Why so serious?

Besides mentoring with younger, newly-diagnosed diabetics, I don't really hang out or associate with other diabetics. That is why I joined this website... to get to know more people in my situation. I was kind of thirsty for a change of perspective. However, as I read posts and blogs and talk to other people on here, I can't help but notice how melancholy a lot of you guys are. And I really just don't understand it.

Maybe it is my attitude or personal situation but I just do not understand why everyone is so upset about having this disease. I remember being 12 and waking up in the PICU after being unconscious for a day and scared to death. I had no idea what was wrong. After my mom told me I was diabetic, I was honestly relieved and, ultimately, thankful.

Here's why. I thought I had cancer and I don't. Millions of people have AIDS and cancer and leukemia and extremely debilitating diseases-- but we don't. Some people cannot walk or talk or see or hear-- but we can. They cannot have children or maybe if they do, they won't see them grow up-- but we can. Some people do not even survive after their first breath...

But we do.

I am not saying diabetes is easy, it takes a lot of work and it can be frustrating and there are some possible complications. But, in the grand scheme of things, I just don't see how it is something worth crying over. Next time you get frustrated and sick of being a diabetic, remember how much worse your life could be. I guarantee you diabetes is not going to be as bad when you realize that.

Just a little bit of perspective.

 

 

i hate it at times..but i'm probably the only diabetic i've met who goes "eh, it could be worse, whatever" when someone says "omg! i'm sorry you have diabetes, that must suck!".

i honestly wasn't raised(dx at 6) to believe that it was the end of the world.

all this talk about "shorter life spans" has never been in my mind either. when people mention that diabetics tend(but don't always) have shorter lives than those who don't and are 100% healthy..i go "oooooh right. i remember some doctor saying that or reading that somewhere...whatever." as far as i'm concerned, i'm gonna live to be 90.

While I don't dismiss the seriousness of the condition, I really like your perspective.  That's the perspective that got me through my son's diagnosis. He was diagnosed exactly one week before my co-worker's 8-year-old died from a brain tumor.  In comparison, diabetes is a cake walk.  I don't underestimate the challenges ahead, and I admire your maturity in putting the issue in perspective.  It's very easy for us to say "why me?" or "why my child?", but at least we know that aside from blood sugar, we're healthy and have every chance of living long productive lives.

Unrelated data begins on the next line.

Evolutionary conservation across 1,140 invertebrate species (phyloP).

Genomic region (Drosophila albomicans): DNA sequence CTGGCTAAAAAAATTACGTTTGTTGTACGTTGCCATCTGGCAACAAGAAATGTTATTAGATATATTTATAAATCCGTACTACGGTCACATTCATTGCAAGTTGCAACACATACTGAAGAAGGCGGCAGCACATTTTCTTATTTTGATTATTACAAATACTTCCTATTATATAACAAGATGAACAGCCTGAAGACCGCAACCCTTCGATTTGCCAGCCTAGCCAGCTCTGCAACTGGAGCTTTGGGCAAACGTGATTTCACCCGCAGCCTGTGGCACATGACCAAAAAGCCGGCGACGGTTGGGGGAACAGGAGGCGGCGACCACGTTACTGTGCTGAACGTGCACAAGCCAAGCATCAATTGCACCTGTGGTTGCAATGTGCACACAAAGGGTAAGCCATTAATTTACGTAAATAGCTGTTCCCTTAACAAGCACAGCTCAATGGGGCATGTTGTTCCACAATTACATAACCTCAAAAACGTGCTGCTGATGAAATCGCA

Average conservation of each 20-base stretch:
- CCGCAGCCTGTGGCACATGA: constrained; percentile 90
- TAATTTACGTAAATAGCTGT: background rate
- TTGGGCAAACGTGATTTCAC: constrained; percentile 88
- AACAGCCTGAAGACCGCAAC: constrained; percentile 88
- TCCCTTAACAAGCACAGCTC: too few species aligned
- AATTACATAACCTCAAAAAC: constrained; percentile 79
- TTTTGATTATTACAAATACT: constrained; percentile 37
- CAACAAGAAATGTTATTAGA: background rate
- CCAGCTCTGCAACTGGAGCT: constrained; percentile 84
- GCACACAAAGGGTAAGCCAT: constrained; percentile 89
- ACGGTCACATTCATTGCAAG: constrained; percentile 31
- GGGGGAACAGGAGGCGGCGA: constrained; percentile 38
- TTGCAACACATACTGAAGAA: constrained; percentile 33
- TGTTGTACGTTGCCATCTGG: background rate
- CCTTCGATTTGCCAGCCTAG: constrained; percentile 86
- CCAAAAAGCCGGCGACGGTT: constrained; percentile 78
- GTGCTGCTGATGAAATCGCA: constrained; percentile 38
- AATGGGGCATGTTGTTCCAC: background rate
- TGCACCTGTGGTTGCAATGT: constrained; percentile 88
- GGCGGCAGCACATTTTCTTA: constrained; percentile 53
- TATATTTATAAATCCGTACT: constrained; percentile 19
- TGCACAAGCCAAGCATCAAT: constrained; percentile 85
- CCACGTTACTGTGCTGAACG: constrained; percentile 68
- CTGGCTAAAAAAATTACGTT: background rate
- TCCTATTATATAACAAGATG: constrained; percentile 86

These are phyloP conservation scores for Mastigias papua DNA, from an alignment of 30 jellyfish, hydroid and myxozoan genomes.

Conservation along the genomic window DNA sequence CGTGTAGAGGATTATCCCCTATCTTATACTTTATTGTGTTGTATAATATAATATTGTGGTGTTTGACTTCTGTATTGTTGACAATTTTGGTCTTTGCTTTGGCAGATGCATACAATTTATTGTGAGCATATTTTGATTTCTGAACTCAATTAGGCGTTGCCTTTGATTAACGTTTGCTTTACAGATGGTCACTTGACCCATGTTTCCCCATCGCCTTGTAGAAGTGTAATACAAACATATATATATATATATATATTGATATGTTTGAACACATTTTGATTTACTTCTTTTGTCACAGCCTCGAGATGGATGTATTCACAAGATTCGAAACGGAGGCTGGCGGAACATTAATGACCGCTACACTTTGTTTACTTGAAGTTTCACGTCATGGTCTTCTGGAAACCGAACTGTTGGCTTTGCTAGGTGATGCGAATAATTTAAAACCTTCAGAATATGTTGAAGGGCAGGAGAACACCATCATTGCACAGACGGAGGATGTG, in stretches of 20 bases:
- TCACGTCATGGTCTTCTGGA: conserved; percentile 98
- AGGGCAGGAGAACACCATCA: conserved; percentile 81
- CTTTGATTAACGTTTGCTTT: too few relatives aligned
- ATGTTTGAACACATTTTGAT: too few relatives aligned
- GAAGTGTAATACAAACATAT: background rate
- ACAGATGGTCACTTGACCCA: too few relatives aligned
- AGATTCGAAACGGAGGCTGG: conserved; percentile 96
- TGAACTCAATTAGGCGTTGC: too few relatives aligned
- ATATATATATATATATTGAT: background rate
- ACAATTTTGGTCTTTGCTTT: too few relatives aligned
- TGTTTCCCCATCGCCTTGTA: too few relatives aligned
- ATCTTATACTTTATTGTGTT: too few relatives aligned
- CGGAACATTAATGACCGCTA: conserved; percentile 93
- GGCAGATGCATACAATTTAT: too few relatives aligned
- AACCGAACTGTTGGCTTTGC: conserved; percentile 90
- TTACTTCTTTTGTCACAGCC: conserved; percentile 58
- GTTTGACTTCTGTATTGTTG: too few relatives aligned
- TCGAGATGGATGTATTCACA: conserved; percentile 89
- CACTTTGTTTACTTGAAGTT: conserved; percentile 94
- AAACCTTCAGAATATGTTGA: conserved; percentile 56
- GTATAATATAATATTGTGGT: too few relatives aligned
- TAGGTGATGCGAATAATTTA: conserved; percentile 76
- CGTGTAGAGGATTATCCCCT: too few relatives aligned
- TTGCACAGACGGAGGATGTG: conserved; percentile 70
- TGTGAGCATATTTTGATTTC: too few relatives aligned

Thank you for helping us all to look at our cup as half full!

[quote user="Ann Marie"]

While I don't dismiss the seriousness of the condition, I really like your perspective.  That's the perspective that got me through my son's diagnosis. He was diagnosed exactly one week before my co-worker's 8-year-old died from a brain tumor.  In comparison, diabetes is a cake walk.  I don't underestimate the challenges ahead, and I admire your maturity in putting the issue in perspective.  It's very easy for us to say "why me?" or "why my child?", but at least we know that aside from blood sugar, we're healthy and have every chance of living long productive lives. 

Thank you for helping us all to look at our cup as half full!

[/quote]

 

You made my day! Thank you so much :)

at least for me, i have days where i'm happy and fine with diabetes and others where i just hate it.

i suppose that when we all have bad days we go on here to look for support that no one else but someone like us could give us

For me as a parent it just sucks because I cant fix it for her but I feel the same way for my boys with their autism and seizures. Plus this is our reality just because it isnt as bad as some people have it doesnt make it suck at times any less for us.

diabetes is a part of my daily routine, and it really can shift priorities in life.  Having said that, I still don't let it get me down.  Even though it's an illness.  Kind of like being sick, in a way, and who really has anything good to say about being sick?   I try to approach it logically, not something I hate, but respect, really.  Also, talking about it and dealing with it are two totally different things.

I never let the fact that I have diabetes get me down.  There's no reason to.  Outlets like this site are great though for all the different perspectives from fellow diabetics.  Even though some of us may not have positive thoughts about diabetes, that doesn't mean that one doesn't do their best to take care of one self and keep the a1c's normal. 

 

Well, I think that the reason there probably are a lot of sad-ish messages and topics on here is because, for me at least, this is the place I go when I'm having a bad day and want to talk to someone who understands on a very personal level.  I can always talk to and confide in my friends and family, but I don't like to wear them down with 'betes-talk, lol. ;)  Plus, they don't have it, so I can't exactly be like "so have you ever had a pump site get kinked" or "do you know how after you get low..."

I've noticed a lot of people have the whole "it changed my life for the better!" perspective.  I don't, and I don't apologize for that.  Overall, I do have a positive outlook regarding my life and future, and I have fun and laugh every single day.  But has having T1 changed my life for the better?  No, I don't think so.  I got it pretty young so, to be fair, I guess I don't really remember life before it. 

I was in very poor control for years.  It was only after I started to get real and pay attention to my health that I began figuring things out, getting back into better control, etc.  My realistic view of the disease, which is heavily influenced by my experience with a relative who suffered horrible complications, is primarily what fuels me to test and keep on top of my boluses and corrections every day.  It gave me a view of the "worst case scenario", which gave me the drive to avoid ending up that way, but also really left a bad taste in my mouth regarding the disease.  I really hate it.  So, I guess what I'm trying to say is...my attitude about life is generally pretty positive.  My attitude about T1 is that it sucks.  Lol :)